As part of the promotional unveiling of their forthcoming TV schedule CBS recently released the first trailer for Limitless, their small screen adaptation of the 2011 film starring Bradley Cooper.
Cooper returns for a cameo in the series which looks to expand the world created by the film, and the effects of the magic pill, NZT, which grants whoever swallows it full access to their brain. It allows for instant recall of everything they have ever learned, enables them to make precise calculations and, as the trailer below has it, become the smartest person in the world.
This altering of the mind is not a new premise for fiction. Philip
With the advancement of special effects it has become easier for directors to visualise the enhanced effects, the altered states, of an affected mind. However, when looking back at the numerous examples the narrative hook of these stories is the search for truth, whether it be of one’s own potential, or an ominpotence and the perspective which comes with it – the truth is up there.
To see the world in a new way is at the heart of a film such as The Matrix, with the red pill/blue pill conundrum which opens the doorway to the ‘real’ world. The scene below is the perfect example of how altering the mind brings with it certain interesting options. Namely, to have knowledge uploaded.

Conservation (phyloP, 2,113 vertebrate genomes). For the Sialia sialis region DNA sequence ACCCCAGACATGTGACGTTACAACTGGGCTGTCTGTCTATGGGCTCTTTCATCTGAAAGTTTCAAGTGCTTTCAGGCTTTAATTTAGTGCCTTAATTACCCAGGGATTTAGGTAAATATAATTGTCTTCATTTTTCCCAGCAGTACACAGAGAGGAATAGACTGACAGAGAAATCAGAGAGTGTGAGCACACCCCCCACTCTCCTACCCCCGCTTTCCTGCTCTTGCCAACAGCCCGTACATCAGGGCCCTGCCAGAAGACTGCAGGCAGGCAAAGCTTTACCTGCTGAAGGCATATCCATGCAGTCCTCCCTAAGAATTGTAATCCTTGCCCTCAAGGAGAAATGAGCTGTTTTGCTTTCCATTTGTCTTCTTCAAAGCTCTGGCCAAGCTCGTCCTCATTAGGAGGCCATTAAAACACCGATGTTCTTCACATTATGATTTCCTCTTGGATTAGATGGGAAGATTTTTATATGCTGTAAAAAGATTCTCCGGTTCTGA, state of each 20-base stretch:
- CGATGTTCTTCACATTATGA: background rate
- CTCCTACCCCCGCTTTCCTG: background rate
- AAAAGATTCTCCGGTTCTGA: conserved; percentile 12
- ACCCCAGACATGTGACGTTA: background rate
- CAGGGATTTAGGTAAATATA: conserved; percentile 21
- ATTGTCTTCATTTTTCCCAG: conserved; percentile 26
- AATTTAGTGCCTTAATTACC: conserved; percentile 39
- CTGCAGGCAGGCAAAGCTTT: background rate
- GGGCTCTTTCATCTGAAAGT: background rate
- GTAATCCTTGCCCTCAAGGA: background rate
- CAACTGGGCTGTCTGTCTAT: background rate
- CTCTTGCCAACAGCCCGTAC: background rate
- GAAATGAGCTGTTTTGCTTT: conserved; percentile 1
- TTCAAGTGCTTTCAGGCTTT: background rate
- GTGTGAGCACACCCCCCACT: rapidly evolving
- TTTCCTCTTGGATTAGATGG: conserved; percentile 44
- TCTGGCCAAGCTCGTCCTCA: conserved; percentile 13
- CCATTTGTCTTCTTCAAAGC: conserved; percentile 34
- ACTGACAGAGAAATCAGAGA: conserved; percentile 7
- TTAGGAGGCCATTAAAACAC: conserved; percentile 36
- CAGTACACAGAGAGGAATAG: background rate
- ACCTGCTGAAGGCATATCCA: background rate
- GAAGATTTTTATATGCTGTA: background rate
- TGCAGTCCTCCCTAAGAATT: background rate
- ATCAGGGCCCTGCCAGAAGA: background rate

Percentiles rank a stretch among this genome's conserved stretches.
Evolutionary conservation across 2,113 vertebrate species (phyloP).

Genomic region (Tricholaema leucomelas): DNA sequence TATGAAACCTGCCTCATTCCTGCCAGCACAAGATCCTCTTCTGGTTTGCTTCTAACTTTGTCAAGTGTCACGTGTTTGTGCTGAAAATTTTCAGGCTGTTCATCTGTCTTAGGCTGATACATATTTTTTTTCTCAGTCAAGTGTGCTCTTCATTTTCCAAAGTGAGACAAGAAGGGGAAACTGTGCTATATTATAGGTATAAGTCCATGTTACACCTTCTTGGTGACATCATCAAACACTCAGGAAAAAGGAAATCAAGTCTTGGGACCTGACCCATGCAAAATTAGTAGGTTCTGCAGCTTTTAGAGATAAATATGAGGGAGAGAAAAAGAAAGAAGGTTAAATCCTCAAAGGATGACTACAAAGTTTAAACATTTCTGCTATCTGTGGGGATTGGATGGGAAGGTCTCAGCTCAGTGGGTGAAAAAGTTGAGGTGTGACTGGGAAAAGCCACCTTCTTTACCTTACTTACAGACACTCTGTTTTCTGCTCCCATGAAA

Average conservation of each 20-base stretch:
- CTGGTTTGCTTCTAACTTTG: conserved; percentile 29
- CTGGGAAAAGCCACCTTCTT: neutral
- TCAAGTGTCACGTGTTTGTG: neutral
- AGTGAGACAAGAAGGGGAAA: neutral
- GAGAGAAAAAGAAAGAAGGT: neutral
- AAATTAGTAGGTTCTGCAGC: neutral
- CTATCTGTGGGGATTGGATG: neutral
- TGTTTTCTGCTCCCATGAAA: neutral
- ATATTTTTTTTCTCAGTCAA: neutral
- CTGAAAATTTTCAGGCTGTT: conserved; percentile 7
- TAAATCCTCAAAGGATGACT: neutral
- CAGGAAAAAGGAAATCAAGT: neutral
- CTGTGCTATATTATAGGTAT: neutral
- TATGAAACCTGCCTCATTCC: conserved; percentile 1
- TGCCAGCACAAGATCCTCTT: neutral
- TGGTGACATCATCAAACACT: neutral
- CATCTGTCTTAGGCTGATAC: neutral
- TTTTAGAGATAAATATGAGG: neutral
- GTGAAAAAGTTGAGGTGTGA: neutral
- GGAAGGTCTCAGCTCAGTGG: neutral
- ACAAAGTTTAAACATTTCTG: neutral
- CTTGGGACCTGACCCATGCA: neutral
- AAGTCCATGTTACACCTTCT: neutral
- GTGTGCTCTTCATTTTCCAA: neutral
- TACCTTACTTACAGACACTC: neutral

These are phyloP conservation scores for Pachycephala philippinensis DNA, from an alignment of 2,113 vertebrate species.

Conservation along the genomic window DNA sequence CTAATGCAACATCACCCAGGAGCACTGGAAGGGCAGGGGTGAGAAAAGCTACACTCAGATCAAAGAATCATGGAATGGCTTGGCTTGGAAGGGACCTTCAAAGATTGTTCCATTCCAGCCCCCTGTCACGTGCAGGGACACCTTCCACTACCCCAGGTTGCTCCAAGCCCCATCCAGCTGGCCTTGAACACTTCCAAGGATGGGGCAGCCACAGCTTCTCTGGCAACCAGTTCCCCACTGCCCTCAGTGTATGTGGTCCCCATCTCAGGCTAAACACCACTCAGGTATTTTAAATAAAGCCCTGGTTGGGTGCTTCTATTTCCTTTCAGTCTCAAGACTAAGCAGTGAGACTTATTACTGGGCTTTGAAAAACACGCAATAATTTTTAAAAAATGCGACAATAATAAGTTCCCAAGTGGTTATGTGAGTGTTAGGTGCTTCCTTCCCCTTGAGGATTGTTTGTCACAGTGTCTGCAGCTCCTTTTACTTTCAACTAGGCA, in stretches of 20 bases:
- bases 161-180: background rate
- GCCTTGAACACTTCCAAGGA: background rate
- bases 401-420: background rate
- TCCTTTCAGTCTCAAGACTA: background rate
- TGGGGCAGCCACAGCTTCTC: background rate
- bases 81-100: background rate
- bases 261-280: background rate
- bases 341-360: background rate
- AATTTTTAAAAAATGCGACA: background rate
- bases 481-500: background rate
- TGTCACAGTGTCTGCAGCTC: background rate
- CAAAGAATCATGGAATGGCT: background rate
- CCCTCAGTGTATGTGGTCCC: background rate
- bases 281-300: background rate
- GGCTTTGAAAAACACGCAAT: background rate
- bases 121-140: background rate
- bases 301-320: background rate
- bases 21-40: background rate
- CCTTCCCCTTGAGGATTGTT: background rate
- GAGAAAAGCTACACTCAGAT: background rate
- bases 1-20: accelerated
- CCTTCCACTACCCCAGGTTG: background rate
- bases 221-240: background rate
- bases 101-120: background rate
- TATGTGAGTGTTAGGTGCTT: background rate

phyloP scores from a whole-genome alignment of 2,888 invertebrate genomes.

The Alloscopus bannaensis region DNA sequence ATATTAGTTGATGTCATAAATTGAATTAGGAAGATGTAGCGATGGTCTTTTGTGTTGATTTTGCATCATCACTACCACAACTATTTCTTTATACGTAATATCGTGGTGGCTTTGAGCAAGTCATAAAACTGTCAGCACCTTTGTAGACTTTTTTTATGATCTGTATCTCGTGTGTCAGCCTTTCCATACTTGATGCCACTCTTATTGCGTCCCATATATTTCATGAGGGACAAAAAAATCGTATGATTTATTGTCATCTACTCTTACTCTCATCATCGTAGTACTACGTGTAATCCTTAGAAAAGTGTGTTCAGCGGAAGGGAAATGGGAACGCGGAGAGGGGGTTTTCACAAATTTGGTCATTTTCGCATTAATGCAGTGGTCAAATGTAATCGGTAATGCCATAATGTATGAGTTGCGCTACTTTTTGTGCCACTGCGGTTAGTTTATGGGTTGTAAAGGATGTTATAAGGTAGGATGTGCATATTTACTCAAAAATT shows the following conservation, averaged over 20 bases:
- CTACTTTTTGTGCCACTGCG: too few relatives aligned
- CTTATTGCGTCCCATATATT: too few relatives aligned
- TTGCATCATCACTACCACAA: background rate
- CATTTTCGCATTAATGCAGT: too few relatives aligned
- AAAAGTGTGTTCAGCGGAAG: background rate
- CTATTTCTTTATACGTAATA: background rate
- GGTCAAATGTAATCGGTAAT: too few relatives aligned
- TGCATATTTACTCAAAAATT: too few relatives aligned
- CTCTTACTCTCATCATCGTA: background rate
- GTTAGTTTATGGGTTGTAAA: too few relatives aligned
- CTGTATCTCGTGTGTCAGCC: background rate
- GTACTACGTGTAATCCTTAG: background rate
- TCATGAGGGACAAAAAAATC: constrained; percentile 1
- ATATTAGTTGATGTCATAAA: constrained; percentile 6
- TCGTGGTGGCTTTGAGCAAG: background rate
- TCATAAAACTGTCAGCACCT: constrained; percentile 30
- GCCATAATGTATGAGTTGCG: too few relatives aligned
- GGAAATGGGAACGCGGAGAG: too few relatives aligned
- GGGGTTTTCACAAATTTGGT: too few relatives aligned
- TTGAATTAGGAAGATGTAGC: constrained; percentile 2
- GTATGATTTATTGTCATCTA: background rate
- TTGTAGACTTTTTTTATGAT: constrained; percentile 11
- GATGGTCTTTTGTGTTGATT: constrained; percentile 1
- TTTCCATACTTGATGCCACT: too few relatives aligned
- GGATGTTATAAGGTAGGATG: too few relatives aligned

The truth in The Matrix is self-evident, and the narrative journey is built around the exploration and subsequent mastery over the brave new world. The awakening of Neo was a centerpoint in modern science fiction. For many moviegoers this was the film which asked of them, for the first time, what if everything you know is a lie? It’s a crisis of self which is routinely explored through fiction, and The Wachowskis did a fine job of juxtaposing the comfort of the constructed world with the nightmarish bodyfarms of their post-apocalyptic reality.
Stepping carefully through the pyschotropic minefield of rabbit-holes in mind-altering fiction allows us to stay in the real world, and alter our minds for a distinct purpose. Michel Gondry’s Eternal Sunshine of the Spotless Mind offered us an alternative to the painful process of forgetting with a commercial service of erasing memory. The opposite of Total Recall’s implanting of false memories, the Eternal Sunshine has a similar effect, that of psychological incongruence and the inability to find firm mental footing in real, or imagined memories.
Twenty years ago Kathryn Bigelow’s vastly underrated Strange Days posited a world on the edge of the new millennium, where memories and emotions can be recorded, and thus stolen or sold. The bleakness of this world, and of others here, is not necessarily due to the violence or the crime in the stories being told, it is due to the fracturing of the mind, the disassociation and distrust it brings. To forget, or the inability to forget, prevents us from learning from the past. What’s the point in being the smartest person in the world if you can’t trust what you know?